Now, many people out there say you should avoid carbohydrates all together, others say you should avoid them after certain times (6pm), others say that they are simply one of the three major macronutrients and you should utilise them for what they are… the body’s main source of fuel!

Personally, I agree with the latter, but we do need to look into carbs in more details to make sure we are prioritising the best types of carbohydrates and not ones that will spike up your blood sugar levels and leave you feeling lethargic later on, otherwise one minute you are deadlifting 200kg, the next minute you’re struggling to lift your eye lids.

So, let’s start with breaking carbohydrates into their three categories:

  1. Simple

  2. Complex

  3. Fibrous

 

 Simple carbohydrates 

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Simple carbohydrates usually come from food items with a noticeably "sweet" flavour. Chocolate, sweets, fruit and sports drinks are all examples of simple sugars. Simple carbs provide short term energy and are quickly broken down by the body, they don't make you feel satisfied for very long!

 

Complex carbohydrates 

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Complex carbohydrates, on the other hand, predominantly come from foods without such a noticeably sweet flavor, such as rice, bread, potatoes, oats, pasta and things of that nature. In general, since the body takes a little longer to break these down, they give you energy for a longer period of time than their simple sugar counterparts.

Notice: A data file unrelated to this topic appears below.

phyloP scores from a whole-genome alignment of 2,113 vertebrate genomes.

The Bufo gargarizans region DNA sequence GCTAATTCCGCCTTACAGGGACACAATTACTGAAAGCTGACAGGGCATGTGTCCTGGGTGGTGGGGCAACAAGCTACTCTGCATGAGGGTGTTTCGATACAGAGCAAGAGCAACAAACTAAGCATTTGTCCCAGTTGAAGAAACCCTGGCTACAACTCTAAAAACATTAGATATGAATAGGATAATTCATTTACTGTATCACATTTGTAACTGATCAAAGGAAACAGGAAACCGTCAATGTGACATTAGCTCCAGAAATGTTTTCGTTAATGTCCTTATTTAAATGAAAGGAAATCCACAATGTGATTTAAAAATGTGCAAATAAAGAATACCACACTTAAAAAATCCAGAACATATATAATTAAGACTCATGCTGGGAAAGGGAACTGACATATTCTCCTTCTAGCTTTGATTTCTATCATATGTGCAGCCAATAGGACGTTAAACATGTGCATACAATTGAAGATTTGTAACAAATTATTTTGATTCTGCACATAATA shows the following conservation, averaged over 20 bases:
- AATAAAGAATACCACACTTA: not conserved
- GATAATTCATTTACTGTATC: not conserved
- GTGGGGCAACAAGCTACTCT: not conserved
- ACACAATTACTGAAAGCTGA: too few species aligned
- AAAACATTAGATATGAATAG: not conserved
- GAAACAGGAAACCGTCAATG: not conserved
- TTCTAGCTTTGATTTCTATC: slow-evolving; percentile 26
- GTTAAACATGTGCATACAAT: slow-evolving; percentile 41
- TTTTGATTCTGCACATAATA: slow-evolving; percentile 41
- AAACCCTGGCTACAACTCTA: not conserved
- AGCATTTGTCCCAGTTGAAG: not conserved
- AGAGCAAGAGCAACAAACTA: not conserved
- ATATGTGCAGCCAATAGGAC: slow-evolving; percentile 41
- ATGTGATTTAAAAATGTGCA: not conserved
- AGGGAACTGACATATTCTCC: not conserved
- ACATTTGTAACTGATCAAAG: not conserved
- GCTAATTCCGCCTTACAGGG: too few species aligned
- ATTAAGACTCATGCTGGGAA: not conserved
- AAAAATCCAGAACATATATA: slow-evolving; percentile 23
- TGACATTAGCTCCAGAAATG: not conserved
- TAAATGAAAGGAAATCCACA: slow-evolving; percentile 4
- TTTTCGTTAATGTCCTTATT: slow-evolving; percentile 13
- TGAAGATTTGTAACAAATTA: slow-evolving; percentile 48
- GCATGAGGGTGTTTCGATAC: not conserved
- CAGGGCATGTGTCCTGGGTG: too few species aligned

Fibrous Carbohydrates 

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Fibrous carbohydrates come predominantly from roughage such as green leafy vegetables, broccoli and the skins of various vegetables and fruits, hence the term.

When you ingest carbohydrates, your pancreas secretes a hormone called Insulin. Simple carbs (for the most part) cause a quick insulin spike, and then drop you rather quickly, hence you crave more carbs soon after your insulin levels drop. These carbohydrates will be the ones you will want to avoid when reducing body fat.

Complex carbohydrates cause a more gradual insulin spike. This allows you to feel fuller for a longer period of time, typically for the two to three hour duration between meals, these have been a great assets to marathon/triathlete nutrition plans for many years.

Fibrous carbohydrates have a very small effect on blood sugar levels, but act more as a cleanser for your intestinal tract, providing you with a much needed tool for pushing food through the system. When you’re mum tells you to eat your vegetables, she’s talking about these.

The biggest factor to address concerning the affects of the carbohydrate you choose and the affect on your body composition is the Glycemic Index (GI), the higher the Glycemic Index, the more of an insulin spike you’re likely to have and the more likely that food will get stored as fat. Having said that, unless you’re in a caloric surplus you will not gain body fat by choosing the wrong carbohydrate, that doesn’t mean you can have a Mars Bar a day just because your calories are in check though!

In summary, eat carbohydrates that optimise your health markers and leave you feeling satisfied with sustained energy levels for a long period of time, a Mars Bar will not do you any favours when trying to reduce body fat.

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